Every shakuhachi begins as a stalk of yellow-green bamboo swaying in the wind. The bamboo used to make the shakuhachi is a very common species called madake, which means ‘true bamboo’ in Japanese. This type of bamboo often grows in large groves that may cover many acres. One grove may contain hundreds, or even thousands of other stalks, nearly all of which are as tall as a six storey building. The entire grove is a single living creature. Though each stalk (called culms) has its own clump of roots, all culms in a grove are connected by a fantastic network of runner roots. Every culm contributes nourishment to the entire grove.
Master craftsmen are still the only source of quality instruments. Because each piece of bamboo is unique in dimensions, density and bore, getting a shakuhachi to play well is mostly an intuitive process. Shakuhachi makers will frequently refer to their best instruments as ‘accidents’.
The shakuhachi is a very simple instrument. It has no keys or pads like those on a western flute. There is no reed, like on a clarinet or saxophone, and no strings like on a guitar or violin. It doesn’t even have a mouthpiece like the recorder. There are no mechanisms inside it that make the sound, like those inside a piano or organ.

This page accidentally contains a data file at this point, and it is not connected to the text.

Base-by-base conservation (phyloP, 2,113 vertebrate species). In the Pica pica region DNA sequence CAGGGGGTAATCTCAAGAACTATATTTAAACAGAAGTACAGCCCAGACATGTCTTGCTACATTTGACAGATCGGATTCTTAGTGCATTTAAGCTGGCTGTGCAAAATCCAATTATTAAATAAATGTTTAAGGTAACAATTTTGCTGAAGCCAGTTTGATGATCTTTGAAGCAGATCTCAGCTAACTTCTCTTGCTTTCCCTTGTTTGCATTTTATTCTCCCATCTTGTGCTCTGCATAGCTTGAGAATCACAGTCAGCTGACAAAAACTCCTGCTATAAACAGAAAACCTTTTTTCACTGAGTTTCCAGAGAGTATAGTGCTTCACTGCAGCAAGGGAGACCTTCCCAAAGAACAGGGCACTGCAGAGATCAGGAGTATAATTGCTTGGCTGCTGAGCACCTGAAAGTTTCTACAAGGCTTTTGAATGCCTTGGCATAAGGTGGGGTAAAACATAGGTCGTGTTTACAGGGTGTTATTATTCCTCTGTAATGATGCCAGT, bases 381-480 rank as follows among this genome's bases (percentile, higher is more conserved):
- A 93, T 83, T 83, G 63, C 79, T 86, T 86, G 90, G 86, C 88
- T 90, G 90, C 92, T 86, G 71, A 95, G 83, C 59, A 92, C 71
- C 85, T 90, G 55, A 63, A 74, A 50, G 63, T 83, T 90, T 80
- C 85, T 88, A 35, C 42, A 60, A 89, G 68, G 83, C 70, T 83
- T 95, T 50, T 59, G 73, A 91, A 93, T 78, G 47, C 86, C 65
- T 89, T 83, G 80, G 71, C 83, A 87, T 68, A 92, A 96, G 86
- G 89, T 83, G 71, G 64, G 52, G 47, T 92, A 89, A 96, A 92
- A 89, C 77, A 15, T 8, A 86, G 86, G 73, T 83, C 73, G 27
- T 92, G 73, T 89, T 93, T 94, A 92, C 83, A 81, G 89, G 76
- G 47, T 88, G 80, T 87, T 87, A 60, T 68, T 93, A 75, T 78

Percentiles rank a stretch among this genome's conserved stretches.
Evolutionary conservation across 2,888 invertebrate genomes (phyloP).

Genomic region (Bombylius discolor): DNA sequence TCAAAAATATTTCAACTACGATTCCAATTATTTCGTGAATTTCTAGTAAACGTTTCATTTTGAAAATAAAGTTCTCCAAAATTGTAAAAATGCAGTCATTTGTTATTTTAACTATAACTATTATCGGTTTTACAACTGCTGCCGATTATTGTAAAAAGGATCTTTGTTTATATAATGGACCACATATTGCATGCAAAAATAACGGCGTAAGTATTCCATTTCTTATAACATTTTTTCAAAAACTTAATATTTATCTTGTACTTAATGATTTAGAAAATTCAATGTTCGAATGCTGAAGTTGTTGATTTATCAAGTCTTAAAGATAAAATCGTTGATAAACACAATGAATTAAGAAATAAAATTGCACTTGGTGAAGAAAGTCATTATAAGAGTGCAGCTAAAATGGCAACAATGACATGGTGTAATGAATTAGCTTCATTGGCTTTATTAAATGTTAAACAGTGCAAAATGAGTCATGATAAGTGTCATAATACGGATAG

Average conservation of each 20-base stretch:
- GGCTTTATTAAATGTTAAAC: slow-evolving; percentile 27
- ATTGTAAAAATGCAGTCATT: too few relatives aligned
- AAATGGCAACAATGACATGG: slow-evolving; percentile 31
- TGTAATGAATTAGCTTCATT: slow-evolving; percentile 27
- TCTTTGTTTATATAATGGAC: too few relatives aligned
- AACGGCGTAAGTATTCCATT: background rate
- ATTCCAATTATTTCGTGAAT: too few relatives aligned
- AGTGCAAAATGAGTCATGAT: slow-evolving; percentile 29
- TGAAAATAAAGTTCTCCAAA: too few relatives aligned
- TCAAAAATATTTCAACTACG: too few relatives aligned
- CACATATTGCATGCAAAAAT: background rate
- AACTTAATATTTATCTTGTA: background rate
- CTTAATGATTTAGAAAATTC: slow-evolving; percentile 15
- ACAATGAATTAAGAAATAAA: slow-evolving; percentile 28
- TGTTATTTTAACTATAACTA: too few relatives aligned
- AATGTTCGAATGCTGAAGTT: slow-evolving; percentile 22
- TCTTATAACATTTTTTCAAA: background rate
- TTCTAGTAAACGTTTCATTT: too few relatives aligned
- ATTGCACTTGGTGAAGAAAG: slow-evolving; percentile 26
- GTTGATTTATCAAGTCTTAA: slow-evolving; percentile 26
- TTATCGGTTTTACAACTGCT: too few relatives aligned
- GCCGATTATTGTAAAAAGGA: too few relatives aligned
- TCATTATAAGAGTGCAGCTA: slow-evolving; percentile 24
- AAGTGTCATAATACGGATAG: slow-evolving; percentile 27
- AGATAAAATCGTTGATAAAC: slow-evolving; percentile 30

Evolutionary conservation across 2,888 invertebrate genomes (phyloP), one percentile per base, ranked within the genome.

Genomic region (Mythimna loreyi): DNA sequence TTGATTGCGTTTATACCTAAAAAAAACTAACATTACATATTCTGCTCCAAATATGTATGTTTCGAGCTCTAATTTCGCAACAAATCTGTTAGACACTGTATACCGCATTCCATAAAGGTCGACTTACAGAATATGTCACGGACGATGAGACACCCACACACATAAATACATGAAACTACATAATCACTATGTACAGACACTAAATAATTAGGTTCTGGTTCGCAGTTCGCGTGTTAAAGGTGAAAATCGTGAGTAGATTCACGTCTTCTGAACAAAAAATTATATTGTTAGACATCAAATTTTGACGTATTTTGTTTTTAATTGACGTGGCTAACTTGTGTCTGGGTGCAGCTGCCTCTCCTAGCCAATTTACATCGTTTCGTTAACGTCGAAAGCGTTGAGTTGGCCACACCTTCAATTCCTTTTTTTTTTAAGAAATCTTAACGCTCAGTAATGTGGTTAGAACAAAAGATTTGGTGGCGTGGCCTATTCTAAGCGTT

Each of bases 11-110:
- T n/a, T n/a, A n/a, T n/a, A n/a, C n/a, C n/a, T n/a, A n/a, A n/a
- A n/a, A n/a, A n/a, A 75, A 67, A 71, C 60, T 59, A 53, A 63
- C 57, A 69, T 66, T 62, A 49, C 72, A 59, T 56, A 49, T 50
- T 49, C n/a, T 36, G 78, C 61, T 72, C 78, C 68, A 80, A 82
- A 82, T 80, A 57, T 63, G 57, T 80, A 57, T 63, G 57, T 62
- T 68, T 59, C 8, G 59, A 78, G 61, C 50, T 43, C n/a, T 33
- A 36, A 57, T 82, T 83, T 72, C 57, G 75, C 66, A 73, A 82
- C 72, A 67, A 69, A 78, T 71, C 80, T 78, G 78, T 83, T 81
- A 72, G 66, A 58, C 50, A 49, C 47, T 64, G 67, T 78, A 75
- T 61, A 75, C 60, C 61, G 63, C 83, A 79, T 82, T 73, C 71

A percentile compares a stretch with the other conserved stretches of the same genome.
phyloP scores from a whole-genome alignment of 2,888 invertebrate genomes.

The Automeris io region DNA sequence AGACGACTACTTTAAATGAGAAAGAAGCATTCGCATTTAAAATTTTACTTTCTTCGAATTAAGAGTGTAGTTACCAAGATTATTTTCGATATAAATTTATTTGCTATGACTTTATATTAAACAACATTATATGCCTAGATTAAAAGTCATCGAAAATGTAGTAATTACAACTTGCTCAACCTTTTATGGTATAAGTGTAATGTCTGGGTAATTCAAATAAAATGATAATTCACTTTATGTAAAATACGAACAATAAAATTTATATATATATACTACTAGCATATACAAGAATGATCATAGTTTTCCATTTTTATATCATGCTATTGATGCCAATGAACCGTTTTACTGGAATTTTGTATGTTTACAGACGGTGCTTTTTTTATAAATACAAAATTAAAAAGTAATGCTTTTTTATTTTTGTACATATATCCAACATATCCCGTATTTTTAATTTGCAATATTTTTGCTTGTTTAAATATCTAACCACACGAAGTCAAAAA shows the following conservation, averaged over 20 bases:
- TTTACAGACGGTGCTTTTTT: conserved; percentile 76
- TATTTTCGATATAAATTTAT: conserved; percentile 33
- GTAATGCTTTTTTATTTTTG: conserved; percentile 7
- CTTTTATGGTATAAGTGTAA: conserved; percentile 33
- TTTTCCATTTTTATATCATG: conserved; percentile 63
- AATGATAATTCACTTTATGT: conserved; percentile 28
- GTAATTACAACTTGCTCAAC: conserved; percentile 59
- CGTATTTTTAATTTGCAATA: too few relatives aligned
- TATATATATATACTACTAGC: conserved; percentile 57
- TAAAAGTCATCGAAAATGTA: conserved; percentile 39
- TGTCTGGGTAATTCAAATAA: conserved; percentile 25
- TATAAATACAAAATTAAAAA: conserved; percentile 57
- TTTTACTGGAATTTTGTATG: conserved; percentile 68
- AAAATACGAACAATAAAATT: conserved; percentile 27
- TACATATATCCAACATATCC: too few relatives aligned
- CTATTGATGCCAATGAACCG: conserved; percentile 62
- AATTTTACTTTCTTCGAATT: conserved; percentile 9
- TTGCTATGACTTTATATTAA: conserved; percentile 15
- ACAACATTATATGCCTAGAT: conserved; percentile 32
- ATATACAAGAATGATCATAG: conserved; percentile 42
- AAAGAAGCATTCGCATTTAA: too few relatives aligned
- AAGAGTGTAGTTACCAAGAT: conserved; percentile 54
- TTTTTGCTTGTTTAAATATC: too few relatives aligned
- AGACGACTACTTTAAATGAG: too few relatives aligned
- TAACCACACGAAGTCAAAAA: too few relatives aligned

With only five finger holes, (four in the front of the flute and one in the back for a thumb), it has less finger holes than almost any other common wind instrument, including the penny whistle. Yet despite its simple construction, the shakuhachi in the hands of a master can produce an unbelievable wide range of sounds. It can be as expressive as the human voice.
The shakuhachi was first introduced into Japan from China in the eighth century. It has been used in a spiritual context since the 15th century or earlier. In the Edo period (1600-1868), playing the shakuhachi was the primary meditative practice of a sect of Zen Buddhist monks, who called themselves komusô (‘priests of nothingness’).
For these Zen monks, the shakuhachi was a spiritual tool, not a musical instrument. They also knew that the act of playing the shakuhachi relaxed the mind and body in many ways, and subsequently aided their meditation and contemplation. The wisdom of the ‘priests of nothingness’ has been transmitted to today’s shakuhachi players through their repertoire of sacred pieces (honkyoku).